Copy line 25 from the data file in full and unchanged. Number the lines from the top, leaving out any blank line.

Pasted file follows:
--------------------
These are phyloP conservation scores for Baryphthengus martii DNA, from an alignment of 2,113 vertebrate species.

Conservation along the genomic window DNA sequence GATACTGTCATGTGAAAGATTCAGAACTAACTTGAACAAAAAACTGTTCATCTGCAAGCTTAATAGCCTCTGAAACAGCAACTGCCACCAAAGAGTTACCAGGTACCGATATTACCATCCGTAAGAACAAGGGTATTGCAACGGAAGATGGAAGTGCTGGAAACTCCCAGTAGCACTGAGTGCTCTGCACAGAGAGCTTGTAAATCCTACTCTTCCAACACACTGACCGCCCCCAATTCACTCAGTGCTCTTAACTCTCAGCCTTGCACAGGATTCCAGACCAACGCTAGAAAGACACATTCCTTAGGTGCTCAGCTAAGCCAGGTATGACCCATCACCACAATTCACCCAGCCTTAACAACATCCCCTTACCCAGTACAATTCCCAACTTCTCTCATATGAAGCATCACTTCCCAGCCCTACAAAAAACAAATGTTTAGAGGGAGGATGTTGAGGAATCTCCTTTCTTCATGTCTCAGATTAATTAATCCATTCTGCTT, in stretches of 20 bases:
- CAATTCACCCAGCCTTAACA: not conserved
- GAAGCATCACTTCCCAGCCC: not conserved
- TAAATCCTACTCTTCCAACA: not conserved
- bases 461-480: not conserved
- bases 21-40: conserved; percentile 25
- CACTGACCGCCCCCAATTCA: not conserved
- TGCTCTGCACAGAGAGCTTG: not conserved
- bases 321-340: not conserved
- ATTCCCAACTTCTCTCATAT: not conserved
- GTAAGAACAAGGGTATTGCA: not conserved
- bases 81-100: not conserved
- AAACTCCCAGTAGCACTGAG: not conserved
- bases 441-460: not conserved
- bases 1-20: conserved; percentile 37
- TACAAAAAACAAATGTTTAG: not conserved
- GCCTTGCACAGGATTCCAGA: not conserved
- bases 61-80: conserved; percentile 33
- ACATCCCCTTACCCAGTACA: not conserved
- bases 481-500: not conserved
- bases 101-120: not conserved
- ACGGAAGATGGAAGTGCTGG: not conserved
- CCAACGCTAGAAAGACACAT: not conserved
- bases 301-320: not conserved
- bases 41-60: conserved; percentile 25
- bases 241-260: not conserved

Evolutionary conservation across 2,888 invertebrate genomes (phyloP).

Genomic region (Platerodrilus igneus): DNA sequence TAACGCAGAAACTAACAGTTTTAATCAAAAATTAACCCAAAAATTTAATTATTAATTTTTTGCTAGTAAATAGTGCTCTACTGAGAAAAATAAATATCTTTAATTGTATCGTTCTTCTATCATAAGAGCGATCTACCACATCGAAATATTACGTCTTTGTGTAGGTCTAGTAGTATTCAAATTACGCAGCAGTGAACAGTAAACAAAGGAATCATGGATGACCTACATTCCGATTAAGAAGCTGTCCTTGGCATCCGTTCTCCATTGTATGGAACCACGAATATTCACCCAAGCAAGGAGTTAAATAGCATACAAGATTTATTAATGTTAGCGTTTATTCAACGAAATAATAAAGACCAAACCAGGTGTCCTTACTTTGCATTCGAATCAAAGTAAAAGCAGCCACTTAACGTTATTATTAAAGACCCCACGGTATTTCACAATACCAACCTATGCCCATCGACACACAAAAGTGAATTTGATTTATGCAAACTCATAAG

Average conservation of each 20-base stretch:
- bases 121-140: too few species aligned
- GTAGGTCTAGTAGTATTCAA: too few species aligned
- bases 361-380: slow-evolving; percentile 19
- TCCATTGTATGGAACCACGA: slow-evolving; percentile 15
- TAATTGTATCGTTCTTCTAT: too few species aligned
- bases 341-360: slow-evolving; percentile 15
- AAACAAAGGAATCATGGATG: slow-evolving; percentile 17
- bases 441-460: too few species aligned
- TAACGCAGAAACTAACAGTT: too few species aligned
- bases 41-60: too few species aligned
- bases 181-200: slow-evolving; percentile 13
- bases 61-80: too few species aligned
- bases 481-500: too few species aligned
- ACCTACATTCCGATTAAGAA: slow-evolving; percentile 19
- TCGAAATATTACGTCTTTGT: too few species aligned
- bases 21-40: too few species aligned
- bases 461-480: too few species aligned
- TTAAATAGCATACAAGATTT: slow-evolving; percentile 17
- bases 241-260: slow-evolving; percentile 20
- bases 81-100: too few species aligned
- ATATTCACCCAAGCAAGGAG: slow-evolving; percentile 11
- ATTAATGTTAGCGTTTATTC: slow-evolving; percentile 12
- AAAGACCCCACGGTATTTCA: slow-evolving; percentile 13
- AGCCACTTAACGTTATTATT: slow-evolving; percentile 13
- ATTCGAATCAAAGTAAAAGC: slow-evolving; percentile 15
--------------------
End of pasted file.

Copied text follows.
- bases 301-320: not conserved